2016 Norton Cyber Security Insights Report
Learn how bad security habits can expose you to online crime
Hackers are honing their skills while consumers remain complacent
Globally, 35 percent of people have at least one unprotected device, leaving themselves vulnerable to ransomware, malicious websites, zero days and phishing attacks. Consumers are aware of the need to protect their personal information online, but they are not motivated to stay safe. In fact, cybercriminals launched over one million web attacks against Internet users every day in 2015. (Source: ISTR)
Fixation on constant connectivity leaves consumers exposed
Wi-Fi access has permeated our lives. 87 percent of consumers have in-home Wi-Fi and access outside the home is plentiful through coffee shops, airports and libraries. Unfortunately, many of these public Wi-Fi networks are unprotected, leaving consumers vulnerable to hackers.
Learn how to protect your information on public Wi-Fi networks
Consumers admit the risk is real
Within the last year, 689 million people in 21 countries experienced cybercrime. It has become so prevalent that many people equally fear online and real-world risks. More people believe it has become harder to stay safe online in the past five years (63 percent) than in the “real” world (52 percent).”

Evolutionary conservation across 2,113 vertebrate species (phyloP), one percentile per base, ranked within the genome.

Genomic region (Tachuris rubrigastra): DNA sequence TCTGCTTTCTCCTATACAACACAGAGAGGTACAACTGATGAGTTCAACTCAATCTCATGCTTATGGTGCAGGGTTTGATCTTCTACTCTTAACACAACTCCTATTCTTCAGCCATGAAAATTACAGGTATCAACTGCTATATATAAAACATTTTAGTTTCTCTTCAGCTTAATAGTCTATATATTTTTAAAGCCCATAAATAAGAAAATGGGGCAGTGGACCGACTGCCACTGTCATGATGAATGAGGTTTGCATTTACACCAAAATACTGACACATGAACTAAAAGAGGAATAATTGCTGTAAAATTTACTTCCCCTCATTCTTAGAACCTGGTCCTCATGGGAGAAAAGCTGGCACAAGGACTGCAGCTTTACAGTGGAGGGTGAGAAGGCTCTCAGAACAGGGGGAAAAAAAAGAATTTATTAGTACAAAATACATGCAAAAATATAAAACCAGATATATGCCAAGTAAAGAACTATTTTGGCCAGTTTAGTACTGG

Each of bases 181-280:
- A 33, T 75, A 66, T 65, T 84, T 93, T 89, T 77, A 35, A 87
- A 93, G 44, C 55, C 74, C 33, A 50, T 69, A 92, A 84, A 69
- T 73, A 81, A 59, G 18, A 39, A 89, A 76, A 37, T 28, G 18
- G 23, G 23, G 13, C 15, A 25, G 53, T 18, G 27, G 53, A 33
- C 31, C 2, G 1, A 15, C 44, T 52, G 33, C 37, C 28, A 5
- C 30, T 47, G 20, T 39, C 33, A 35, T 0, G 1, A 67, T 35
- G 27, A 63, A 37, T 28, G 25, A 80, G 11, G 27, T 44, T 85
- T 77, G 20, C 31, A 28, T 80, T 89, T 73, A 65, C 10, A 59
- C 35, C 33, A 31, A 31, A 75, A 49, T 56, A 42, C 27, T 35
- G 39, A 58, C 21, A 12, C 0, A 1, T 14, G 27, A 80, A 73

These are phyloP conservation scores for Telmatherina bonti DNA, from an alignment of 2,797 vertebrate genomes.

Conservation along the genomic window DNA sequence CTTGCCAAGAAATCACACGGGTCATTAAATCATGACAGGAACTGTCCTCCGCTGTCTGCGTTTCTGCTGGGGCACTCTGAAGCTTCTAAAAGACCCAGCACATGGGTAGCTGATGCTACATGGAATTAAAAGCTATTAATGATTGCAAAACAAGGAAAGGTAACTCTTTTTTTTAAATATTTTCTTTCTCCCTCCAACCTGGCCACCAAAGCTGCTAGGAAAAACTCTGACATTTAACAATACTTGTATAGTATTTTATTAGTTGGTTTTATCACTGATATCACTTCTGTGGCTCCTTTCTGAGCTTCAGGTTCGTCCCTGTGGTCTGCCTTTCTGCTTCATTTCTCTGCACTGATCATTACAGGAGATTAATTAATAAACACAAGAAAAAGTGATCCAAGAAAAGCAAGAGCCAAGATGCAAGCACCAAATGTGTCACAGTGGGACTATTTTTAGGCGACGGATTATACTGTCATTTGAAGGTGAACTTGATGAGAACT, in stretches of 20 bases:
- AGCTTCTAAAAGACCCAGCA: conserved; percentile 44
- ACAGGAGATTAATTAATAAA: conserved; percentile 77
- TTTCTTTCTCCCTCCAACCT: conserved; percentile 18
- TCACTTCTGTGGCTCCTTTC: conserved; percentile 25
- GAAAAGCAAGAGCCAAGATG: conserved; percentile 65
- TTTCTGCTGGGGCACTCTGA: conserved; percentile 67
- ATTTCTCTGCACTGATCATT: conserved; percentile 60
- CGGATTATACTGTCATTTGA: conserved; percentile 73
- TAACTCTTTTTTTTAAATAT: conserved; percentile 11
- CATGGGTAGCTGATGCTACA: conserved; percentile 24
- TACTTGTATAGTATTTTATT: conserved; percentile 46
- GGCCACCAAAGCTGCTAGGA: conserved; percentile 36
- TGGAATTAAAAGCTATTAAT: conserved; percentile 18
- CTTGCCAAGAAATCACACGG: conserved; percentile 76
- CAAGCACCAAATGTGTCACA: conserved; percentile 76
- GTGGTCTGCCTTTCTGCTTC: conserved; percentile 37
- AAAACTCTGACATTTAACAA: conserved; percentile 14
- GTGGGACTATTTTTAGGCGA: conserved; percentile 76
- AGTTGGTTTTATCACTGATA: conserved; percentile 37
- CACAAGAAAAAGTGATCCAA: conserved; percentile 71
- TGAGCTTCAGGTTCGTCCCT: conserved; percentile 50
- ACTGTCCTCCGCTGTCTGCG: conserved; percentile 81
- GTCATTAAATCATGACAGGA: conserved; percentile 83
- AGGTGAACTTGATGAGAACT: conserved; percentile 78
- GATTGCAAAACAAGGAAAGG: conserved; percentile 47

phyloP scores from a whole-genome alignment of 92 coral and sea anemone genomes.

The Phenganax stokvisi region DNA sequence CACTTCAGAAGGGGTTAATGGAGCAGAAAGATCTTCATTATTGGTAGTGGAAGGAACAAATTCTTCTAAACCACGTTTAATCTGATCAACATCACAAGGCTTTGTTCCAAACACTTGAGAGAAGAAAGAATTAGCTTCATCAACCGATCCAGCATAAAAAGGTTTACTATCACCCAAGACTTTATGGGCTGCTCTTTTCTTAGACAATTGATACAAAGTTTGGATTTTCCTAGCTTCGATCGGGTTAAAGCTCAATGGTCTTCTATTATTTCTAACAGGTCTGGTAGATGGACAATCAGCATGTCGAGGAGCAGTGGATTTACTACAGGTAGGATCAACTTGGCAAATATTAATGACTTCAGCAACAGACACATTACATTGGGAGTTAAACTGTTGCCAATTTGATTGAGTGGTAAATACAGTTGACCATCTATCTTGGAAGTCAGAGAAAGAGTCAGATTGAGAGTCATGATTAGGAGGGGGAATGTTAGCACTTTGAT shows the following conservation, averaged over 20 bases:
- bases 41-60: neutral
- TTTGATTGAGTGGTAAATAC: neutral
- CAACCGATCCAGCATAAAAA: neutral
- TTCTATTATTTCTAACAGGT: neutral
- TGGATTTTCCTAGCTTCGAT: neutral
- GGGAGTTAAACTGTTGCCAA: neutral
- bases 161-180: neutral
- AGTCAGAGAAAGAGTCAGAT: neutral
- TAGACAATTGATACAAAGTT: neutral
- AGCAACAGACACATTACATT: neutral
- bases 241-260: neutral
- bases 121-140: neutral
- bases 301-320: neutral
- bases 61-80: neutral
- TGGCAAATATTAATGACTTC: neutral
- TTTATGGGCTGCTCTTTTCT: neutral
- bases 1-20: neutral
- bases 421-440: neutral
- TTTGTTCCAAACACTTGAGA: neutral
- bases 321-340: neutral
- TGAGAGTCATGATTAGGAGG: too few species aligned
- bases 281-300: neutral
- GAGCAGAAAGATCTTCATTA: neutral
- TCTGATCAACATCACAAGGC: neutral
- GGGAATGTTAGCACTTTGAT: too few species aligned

See the personal impact of cybercrime where you live
We surveyed 20,907 adult device users in 21 countries to learn about their online behaviors, attitudes and security habits. See how they fared alongside the dangers and financial cost of cybercrime.
- The United States is the most susceptible developed country for cyberattacks, where 39 percent of Americans personally experienced cybercrime within the past year, compared to 31 percent of people globally.
- The Netherlands has the lowest rate of cybercrime experienced in the last year (14 percent), compared to Indonesia with the highest rate (59 percent).
- More than any other country, parents in the United States (64 percent) believe their kids are more likely to be bullied online than on a playground, compared to Germany, where just 31 percent of parents share the same concern.
- If given the option, majority of those surveyed across all countries would rather reset their smartphone settings than have their browser history made public.
Bad habits are hard to break
By adopting a few basic behaviors, we can make big strides in mitigating cybercrime risk:
- Protect your accounts with strong, unique passwords that use a combination of at least 10 upper and lowercase letters, symbols and numbers.
- Think twice before clicking on random links, or opening unsolicited messages and attachments, particularly from people you don’t know.
- Don’t access any personal information or social media accounts on unprotected Wi-Fi networks.
- Use security software on your devices to help protect you against the latest threats.